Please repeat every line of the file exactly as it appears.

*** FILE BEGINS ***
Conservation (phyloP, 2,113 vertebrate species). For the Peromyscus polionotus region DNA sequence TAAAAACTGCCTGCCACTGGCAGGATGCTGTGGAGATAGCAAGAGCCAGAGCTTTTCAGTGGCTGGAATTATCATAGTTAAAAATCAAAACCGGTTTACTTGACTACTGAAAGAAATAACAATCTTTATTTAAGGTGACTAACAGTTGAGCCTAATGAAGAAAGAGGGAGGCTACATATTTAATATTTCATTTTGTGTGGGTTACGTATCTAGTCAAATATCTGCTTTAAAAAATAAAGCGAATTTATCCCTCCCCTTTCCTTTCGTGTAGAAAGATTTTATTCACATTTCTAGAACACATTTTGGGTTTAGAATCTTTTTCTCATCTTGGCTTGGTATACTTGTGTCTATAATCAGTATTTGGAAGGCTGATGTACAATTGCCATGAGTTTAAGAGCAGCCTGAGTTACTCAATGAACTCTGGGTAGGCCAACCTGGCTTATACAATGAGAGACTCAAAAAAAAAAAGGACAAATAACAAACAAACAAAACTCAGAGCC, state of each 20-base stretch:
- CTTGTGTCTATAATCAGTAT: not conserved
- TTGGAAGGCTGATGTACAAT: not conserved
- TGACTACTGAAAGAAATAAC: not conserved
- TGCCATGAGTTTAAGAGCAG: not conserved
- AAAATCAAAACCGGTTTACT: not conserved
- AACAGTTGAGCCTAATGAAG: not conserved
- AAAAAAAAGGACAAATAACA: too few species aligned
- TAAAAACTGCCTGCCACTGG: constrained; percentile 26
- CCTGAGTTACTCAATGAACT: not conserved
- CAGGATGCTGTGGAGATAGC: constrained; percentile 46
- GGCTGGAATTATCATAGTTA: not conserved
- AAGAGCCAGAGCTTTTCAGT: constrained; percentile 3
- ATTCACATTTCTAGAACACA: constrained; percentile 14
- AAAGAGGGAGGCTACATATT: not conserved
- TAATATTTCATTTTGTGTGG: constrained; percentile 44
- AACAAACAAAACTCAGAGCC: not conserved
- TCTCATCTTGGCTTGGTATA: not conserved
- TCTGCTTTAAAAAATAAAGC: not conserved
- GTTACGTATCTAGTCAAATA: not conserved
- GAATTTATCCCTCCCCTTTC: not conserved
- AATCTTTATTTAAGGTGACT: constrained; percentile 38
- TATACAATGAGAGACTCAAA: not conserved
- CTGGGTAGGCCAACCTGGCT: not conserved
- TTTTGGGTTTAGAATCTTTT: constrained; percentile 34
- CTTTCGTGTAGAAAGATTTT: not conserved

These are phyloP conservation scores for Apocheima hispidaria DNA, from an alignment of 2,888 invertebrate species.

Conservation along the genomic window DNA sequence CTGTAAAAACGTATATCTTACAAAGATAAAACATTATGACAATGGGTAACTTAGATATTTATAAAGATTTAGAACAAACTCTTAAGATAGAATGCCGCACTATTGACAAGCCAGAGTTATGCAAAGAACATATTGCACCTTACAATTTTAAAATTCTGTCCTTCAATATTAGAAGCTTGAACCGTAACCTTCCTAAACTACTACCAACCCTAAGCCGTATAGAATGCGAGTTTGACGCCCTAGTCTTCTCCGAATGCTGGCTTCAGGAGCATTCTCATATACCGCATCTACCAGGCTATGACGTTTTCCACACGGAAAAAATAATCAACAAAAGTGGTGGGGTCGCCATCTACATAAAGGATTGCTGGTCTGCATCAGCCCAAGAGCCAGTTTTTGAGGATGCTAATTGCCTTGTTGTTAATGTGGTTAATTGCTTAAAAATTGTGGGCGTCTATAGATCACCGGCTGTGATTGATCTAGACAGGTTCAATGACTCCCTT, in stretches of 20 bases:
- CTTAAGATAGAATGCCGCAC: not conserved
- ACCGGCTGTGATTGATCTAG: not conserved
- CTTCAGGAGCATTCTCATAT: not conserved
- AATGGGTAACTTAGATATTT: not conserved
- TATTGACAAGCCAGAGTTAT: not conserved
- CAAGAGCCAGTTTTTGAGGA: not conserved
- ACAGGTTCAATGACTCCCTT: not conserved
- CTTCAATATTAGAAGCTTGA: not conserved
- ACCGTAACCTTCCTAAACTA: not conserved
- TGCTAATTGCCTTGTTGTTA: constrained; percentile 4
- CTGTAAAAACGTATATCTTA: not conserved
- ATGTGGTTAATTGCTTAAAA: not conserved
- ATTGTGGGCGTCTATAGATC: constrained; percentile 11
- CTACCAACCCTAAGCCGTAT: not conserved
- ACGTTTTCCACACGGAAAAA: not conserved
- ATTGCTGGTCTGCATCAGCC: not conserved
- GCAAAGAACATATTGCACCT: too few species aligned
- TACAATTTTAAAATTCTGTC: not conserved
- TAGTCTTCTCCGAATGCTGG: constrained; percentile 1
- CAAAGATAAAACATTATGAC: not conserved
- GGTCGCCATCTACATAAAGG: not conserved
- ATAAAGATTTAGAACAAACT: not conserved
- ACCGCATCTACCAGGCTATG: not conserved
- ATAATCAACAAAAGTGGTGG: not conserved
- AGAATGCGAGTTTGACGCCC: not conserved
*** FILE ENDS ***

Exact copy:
Conservation (phyloP, 2,113 vertebrate species). For the Peromyscus polionotus region DNA sequence TAAAAACTGCCTGCCACTGGCAGGATGCTGTGGAGATAGCAAGAGCCAGAGCTTTTCAGTGGCTGGAATTATCATAGTTAAAAATCAAAACCGGTTTACTTGACTACTGAAAGAAATAACAATCTTTATTTAAGGTGACTAACAGTTGAGCCTAATGAAGAAAGAGGGAGGCTACATATTTAATATTTCATTTTGTGTGGGTTACGTATCTAGTCAAATATCTGCTTTAAAAAATAAAGCGAATTTATCCCTCCCCTTTCCTTTCGTGTAGAAAGATTTTATTCACATTTCTAGAACACATTTTGGGTTTAGAATCTTTTTCTCATCTTGGCTTGGTATACTTGTGTCTATAATCAGTATTTGGAAGGCTGATGTACAATTGCCATGAGTTTAAGAGCAGCCTGAGTTACTCAATGAACTCTGGGTAGGCCAACCTGGCTTATACAATGAGAGACTCAAAAAAAAAAAGGACAAATAACAAACAAACAAAACTCAGAGCC, state of each 20-base stretch:
- CTTGTGTCTATAATCAGTAT: not conserved
- TTGGAAGGCTGATGTACAAT: not conserved
- TGACTACTGAAAGAAATAAC: not conserved
- TGCCATGAGTTTAAGAGCAG: not conserved
- AAAATCAAAACCGGTTTACT: not conserved
- AACAGTTGAGCCTAATGAAG: not conserved
- AAAAAAAAGGACAAATAACA: too few species aligned
- TAAAAACTGCCTGCCACTGG: constrained; percentile 26
- CCTGAGTTACTCAATGAACT: not conserved
- CAGGATGCTGTGGAGATAGC: constrained; percentile 46
- GGCTGGAATTATCATAGTTA: not conserved
- AAGAGCCAGAGCTTTTCAGT: constrained; percentile 3
- ATTCACATTTCTAGAACACA: constrained; percentile 14
- AAAGAGGGAGGCTACATATT: not conserved
- TAATATTTCATTTTGTGTGG: constrained; percentile 44
- AACAAACAAAACTCAGAGCC: not conserved
- TCTCATCTTGGCTTGGTATA: not conserved
- TCTGCTTTAAAAAATAAAGC: not conserved
- GTTACGTATCTAGTCAAATA: not conserved
- GAATTTATCCCTCCCCTTTC: not conserved
- AATCTTTATTTAAGGTGACT: constrained; percentile 38
- TATACAATGAGAGACTCAAA: not conserved
- CTGGGTAGGCCAACCTGGCT: not conserved
- TTTTGGGTTTAGAATCTTTT: constrained; percentile 34
- CTTTCGTGTAGAAAGATTTT: not conserved

These are phyloP conservation scores for Apocheima hispidaria DNA, from an alignment of 2,888 invertebrate species.

Conservation along the genomic window DNA sequence CTGTAAAAACGTATATCTTACAAAGATAAAACATTATGACAATGGGTAACTTAGATATTTATAAAGATTTAGAACAAACTCTTAAGATAGAATGCCGCACTATTGACAAGCCAGAGTTATGCAAAGAACATATTGCACCTTACAATTTTAAAATTCTGTCCTTCAATATTAGAAGCTTGAACCGTAACCTTCCTAAACTACTACCAACCCTAAGCCGTATAGAATGCGAGTTTGACGCCCTAGTCTTCTCCGAATGCTGGCTTCAGGAGCATTCTCATATACCGCATCTACCAGGCTATGACGTTTTCCACACGGAAAAAATAATCAACAAAAGTGGTGGGGTCGCCATCTACATAAAGGATTGCTGGTCTGCATCAGCCCAAGAGCCAGTTTTTGAGGATGCTAATTGCCTTGTTGTTAATGTGGTTAATTGCTTAAAAATTGTGGGCGTCTATAGATCACCGGCTGTGATTGATCTAGACAGGTTCAATGACTCCCTT, in stretches of 20 bases:
- CTTAAGATAGAATGCCGCAC: not conserved
- ACCGGCTGTGATTGATCTAG: not conserved
- CTTCAGGAGCATTCTCATAT: not conserved
- AATGGGTAACTTAGATATTT: not conserved
- TATTGACAAGCCAGAGTTAT: not conserved
- CAAGAGCCAGTTTTTGAGGA: not conserved
- ACAGGTTCAATGACTCCCTT: not conserved
- CTTCAATATTAGAAGCTTGA: not conserved
- ACCGTAACCTTCCTAAACTA: not conserved
- TGCTAATTGCCTTGTTGTTA: constrained; percentile 4
- CTGTAAAAACGTATATCTTA: not conserved
- ATGTGGTTAATTGCTTAAAA: not conserved
- ATTGTGGGCGTCTATAGATC: constrained; percentile 11
- CTACCAACCCTAAGCCGTAT: not conserved
- ACGTTTTCCACACGGAAAAA: not conserved
- ATTGCTGGTCTGCATCAGCC: not conserved
- GCAAAGAACATATTGCACCT: too few species aligned
- TACAATTTTAAAATTCTGTC: not conserved
- TAGTCTTCTCCGAATGCTGG: constrained; percentile 1
- CAAAGATAAAACATTATGAC: not conserved
- GGTCGCCATCTACATAAAGG: not conserved
- ATAAAGATTTAGAACAAACT: not conserved
- ACCGCATCTACCAGGCTATG: not conserved
- ATAATCAACAAAAGTGGTGG: not conserved
- AGAATGCGAGTTTGACGCCC: not conserved